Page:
Felony or Flattery? #Copyright Infringement and Content Scraping

I had a couple of non-fun-filled days chasing down copyright thieves. It seems to be a rampant thing these days as quite a few of us writers share with each other when we spot an author friend’s books for sale – somewhere they shouldn’t be.


Hugh Roberts mentioned in a post last week about finding his book on a site KissLibrary dot net and shared that he sent them a DMCA (the old cease and desist letter or further action would follow). No, I’m not going to highlight a link to them and give SEO the pleasure. Hugh informed me he saw all of my books for sale there too. Interestingly enough I could not find my books there and nothing came up when I put my name in the search bar. I commiserated with Hugh through email and he took a screenshot of the page where my books were, yet I couldn’t see them. I FBI’d the site for a contact to send a DMCA, and found it down at the way bottom of the page in small print, filled out the form and sent it off, but not before I did a little more sleuthing.

Their address was proudly listed on their front page – somewhere in Alberta, Canada. Was that why I couldn’t see my books but others could? Because I’m Canadian? I needed to dig a little further. I Googled up Domain Tools and clicked on the WHOIS, to look up the site owner. There I discovered a wealth of information, then copying the IP address and typing that into the IP Addresslookup  and found this little setup is actually  run from Russia!

It wasn’t so easy to send my notice because we have to include the links to the infringed material we’re accusing of stealing – Links I couldn’t see. So I got my Fey Sister, Colleen, to go to the site and type in my name. Sure enough she saw all my books for sale, but there was no way when I went to that link that I could see them! Well . . . I guess they didn’t know who they were dealing with.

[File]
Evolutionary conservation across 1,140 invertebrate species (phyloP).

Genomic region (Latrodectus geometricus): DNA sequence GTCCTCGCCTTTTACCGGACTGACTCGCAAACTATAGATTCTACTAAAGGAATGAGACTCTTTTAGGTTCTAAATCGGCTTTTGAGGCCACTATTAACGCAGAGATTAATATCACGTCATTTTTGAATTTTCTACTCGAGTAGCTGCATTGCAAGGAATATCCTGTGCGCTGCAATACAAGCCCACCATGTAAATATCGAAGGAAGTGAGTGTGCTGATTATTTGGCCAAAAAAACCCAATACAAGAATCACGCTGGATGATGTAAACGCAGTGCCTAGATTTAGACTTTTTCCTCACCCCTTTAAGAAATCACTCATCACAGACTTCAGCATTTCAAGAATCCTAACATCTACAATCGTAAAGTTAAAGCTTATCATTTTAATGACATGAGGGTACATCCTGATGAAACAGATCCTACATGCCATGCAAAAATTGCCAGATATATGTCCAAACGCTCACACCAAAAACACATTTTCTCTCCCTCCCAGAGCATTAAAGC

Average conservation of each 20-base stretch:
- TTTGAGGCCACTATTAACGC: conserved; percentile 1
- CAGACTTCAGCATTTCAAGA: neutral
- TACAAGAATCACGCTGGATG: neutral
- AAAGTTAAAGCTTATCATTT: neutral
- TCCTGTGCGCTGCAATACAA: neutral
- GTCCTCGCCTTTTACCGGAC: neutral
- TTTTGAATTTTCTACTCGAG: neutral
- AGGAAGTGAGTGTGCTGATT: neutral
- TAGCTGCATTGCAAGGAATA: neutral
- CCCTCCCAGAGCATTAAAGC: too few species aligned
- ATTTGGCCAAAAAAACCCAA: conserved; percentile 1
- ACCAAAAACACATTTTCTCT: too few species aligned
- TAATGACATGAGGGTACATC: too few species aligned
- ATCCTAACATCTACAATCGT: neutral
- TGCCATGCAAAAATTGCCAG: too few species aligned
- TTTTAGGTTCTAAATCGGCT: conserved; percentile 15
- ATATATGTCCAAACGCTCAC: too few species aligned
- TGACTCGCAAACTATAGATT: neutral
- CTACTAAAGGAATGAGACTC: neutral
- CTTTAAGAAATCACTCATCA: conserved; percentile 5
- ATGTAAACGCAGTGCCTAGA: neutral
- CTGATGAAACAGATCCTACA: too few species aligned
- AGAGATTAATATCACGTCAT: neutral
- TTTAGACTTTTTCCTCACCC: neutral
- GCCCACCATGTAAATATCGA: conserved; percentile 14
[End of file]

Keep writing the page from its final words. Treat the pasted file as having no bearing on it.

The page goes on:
Colleen clicked on each of my books at a time and copied each link to each book and pasted and sent to me. I had my back up evidence! I could see them listed individually. By the next day, my books were removed without even a reply from them.

That event took up half my day, then I proceeded to Google myself and found another site selling my books. That one was Thriftbooks dot com. There they were my books for sale. I’ve been told this is a resale site for our books. I personally, don’t appreciate seeing my books on a thrift resale site. This site was even trickier to find a contact person, but I’d learned from my investigations that if I can’t find the owners, I can send my complaint to the Host of the server. I went through the WHOIS again, which led me to find GoDaddy was their host. I then proceeded to the GoDaddy page and clicked on the bottom of the page “report abuse’ and filled out the form there and sent it off.

Oh, the day didn’t end there. About an hour after sending out notices, Colleen sends me a link to tygpress.com where many of us bloggers have our blogs stolen and displayed in plain day! The site is called tygpress.com.

If you find your blog posts violated on that site, this is where you need to go and report (many of us have already done the WHOIS search on them). Below is the link where anyone can send  a DMCA notice to.



BUT . . . before I could get this post out, it seems enough bloggers complained because as of yesterday afternoon . . .

Update: I found this on tygpress – now a 404 page apologizing for harvested content. I guess all the complaints really do work!


About free books 

Colleen, Hugh, and myself have come to the conclusion that the way these sites steal our books and sell them on their sites is when we give our books away on free promo. Both Colleen and Hugh found their only books pirated were the ones they ever put on free. As for me, I’ve had all my books on free at some point over the years, hence, all my books have been pirated on various sites.